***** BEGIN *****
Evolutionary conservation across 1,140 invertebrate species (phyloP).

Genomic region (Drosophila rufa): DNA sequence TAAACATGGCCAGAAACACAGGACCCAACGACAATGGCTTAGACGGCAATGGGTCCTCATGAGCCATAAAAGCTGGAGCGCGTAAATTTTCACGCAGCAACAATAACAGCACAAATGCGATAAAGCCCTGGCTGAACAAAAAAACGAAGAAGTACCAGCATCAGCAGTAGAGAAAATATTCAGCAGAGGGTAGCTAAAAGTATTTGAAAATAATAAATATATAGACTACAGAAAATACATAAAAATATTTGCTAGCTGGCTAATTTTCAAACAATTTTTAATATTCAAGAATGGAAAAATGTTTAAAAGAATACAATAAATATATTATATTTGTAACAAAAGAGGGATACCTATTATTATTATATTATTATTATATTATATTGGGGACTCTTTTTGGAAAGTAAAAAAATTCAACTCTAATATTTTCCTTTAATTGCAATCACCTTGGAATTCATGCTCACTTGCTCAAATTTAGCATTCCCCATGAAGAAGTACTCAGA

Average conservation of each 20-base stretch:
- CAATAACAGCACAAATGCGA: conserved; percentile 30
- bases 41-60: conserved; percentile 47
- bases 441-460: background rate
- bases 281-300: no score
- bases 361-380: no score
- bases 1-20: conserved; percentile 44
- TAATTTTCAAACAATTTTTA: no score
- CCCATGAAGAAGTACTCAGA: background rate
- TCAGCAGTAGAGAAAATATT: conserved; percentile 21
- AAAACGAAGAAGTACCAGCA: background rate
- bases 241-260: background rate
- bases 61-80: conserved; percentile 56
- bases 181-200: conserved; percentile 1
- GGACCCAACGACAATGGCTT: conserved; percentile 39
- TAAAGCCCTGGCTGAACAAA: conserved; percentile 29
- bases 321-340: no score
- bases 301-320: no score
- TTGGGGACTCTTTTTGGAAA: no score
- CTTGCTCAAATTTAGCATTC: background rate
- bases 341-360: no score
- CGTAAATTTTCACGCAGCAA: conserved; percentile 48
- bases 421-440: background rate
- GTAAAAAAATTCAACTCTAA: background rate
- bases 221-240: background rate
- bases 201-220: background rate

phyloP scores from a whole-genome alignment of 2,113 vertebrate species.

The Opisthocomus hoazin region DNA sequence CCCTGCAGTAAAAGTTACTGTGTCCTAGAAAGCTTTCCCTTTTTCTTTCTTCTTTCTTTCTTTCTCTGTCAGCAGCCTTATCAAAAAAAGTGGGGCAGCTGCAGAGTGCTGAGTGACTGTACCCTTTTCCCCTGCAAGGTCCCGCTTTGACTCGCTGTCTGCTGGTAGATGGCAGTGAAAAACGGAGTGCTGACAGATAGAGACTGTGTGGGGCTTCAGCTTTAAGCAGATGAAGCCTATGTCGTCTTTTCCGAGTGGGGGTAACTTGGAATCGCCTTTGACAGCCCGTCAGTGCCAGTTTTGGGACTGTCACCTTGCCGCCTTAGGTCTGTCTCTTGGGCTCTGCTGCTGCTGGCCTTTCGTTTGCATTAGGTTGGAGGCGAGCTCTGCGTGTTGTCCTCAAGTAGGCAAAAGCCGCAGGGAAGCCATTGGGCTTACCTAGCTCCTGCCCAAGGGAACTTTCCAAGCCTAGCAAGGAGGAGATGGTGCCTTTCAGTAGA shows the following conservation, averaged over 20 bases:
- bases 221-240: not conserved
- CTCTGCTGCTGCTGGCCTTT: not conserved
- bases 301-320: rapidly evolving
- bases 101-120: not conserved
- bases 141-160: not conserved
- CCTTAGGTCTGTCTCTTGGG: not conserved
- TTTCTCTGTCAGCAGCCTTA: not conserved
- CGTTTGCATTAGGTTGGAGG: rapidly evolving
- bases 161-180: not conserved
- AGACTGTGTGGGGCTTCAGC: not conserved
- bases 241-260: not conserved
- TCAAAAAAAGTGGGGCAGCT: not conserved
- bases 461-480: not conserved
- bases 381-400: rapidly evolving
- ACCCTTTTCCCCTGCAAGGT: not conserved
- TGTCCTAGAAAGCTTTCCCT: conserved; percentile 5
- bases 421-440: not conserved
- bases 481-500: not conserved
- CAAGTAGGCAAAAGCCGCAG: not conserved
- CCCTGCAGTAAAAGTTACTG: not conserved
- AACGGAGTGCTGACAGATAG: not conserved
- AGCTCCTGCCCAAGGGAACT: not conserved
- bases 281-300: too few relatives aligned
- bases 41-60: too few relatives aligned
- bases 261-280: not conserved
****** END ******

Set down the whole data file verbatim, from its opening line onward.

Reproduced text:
Evolutionary conservation across 1,140 invertebrate species (phyloP).

Genomic region (Drosophila rufa): DNA sequence TAAACATGGCCAGAAACACAGGACCCAACGACAATGGCTTAGACGGCAATGGGTCCTCATGAGCCATAAAAGCTGGAGCGCGTAAATTTTCACGCAGCAACAATAACAGCACAAATGCGATAAAGCCCTGGCTGAACAAAAAAACGAAGAAGTACCAGCATCAGCAGTAGAGAAAATATTCAGCAGAGGGTAGCTAAAAGTATTTGAAAATAATAAATATATAGACTACAGAAAATACATAAAAATATTTGCTAGCTGGCTAATTTTCAAACAATTTTTAATATTCAAGAATGGAAAAATGTTTAAAAGAATACAATAAATATATTATATTTGTAACAAAAGAGGGATACCTATTATTATTATATTATTATTATATTATATTGGGGACTCTTTTTGGAAAGTAAAAAAATTCAACTCTAATATTTTCCTTTAATTGCAATCACCTTGGAATTCATGCTCACTTGCTCAAATTTAGCATTCCCCATGAAGAAGTACTCAGA

Average conservation of each 20-base stretch:
- CAATAACAGCACAAATGCGA: conserved; percentile 30
- bases 41-60: conserved; percentile 47
- bases 441-460: background rate
- bases 281-300: no score
- bases 361-380: no score
- bases 1-20: conserved; percentile 44
- TAATTTTCAAACAATTTTTA: no score
- CCCATGAAGAAGTACTCAGA: background rate
- TCAGCAGTAGAGAAAATATT: conserved; percentile 21
- AAAACGAAGAAGTACCAGCA: background rate
- bases 241-260: background rate
- bases 61-80: conserved; percentile 56
- bases 181-200: conserved; percentile 1
- GGACCCAACGACAATGGCTT: conserved; percentile 39
- TAAAGCCCTGGCTGAACAAA: conserved; percentile 29
- bases 321-340: no score
- bases 301-320: no score
- TTGGGGACTCTTTTTGGAAA: no score
- CTTGCTCAAATTTAGCATTC: background rate
- bases 341-360: no score
- CGTAAATTTTCACGCAGCAA: conserved; percentile 48
- bases 421-440: background rate
- GTAAAAAAATTCAACTCTAA: background rate
- bases 221-240: background rate
- bases 201-220: background rate

phyloP scores from a whole-genome alignment of 2,113 vertebrate species.

The Opisthocomus hoazin region DNA sequence CCCTGCAGTAAAAGTTACTGTGTCCTAGAAAGCTTTCCCTTTTTCTTTCTTCTTTCTTTCTTTCTCTGTCAGCAGCCTTATCAAAAAAAGTGGGGCAGCTGCAGAGTGCTGAGTGACTGTACCCTTTTCCCCTGCAAGGTCCCGCTTTGACTCGCTGTCTGCTGGTAGATGGCAGTGAAAAACGGAGTGCTGACAGATAGAGACTGTGTGGGGCTTCAGCTTTAAGCAGATGAAGCCTATGTCGTCTTTTCCGAGTGGGGGTAACTTGGAATCGCCTTTGACAGCCCGTCAGTGCCAGTTTTGGGACTGTCACCTTGCCGCCTTAGGTCTGTCTCTTGGGCTCTGCTGCTGCTGGCCTTTCGTTTGCATTAGGTTGGAGGCGAGCTCTGCGTGTTGTCCTCAAGTAGGCAAAAGCCGCAGGGAAGCCATTGGGCTTACCTAGCTCCTGCCCAAGGGAACTTTCCAAGCCTAGCAAGGAGGAGATGGTGCCTTTCAGTAGA shows the following conservation, averaged over 20 bases:
- bases 221-240: not conserved
- CTCTGCTGCTGCTGGCCTTT: not conserved
- bases 301-320: rapidly evolving
- bases 101-120: not conserved
- bases 141-160: not conserved
- CCTTAGGTCTGTCTCTTGGG: not conserved
- TTTCTCTGTCAGCAGCCTTA: not conserved
- CGTTTGCATTAGGTTGGAGG: rapidly evolving
- bases 161-180: not conserved
- AGACTGTGTGGGGCTTCAGC: not conserved
- bases 241-260: not conserved
- TCAAAAAAAGTGGGGCAGCT: not conserved
- bases 461-480: not conserved
- bases 381-400: rapidly evolving
- ACCCTTTTCCCCTGCAAGGT: not conserved
- TGTCCTAGAAAGCTTTCCCT: conserved; percentile 5
- bases 421-440: not conserved
- bases 481-500: not conserved
- CAAGTAGGCAAAAGCCGCAG: not conserved
- CCCTGCAGTAAAAGTTACTG: not conserved
- AACGGAGTGCTGACAGATAG: not conserved
- AGCTCCTGCCCAAGGGAACT: not conserved
- bases 281-300: too few relatives aligned
- bases 41-60: too few relatives aligned
- bases 261-280: not conserved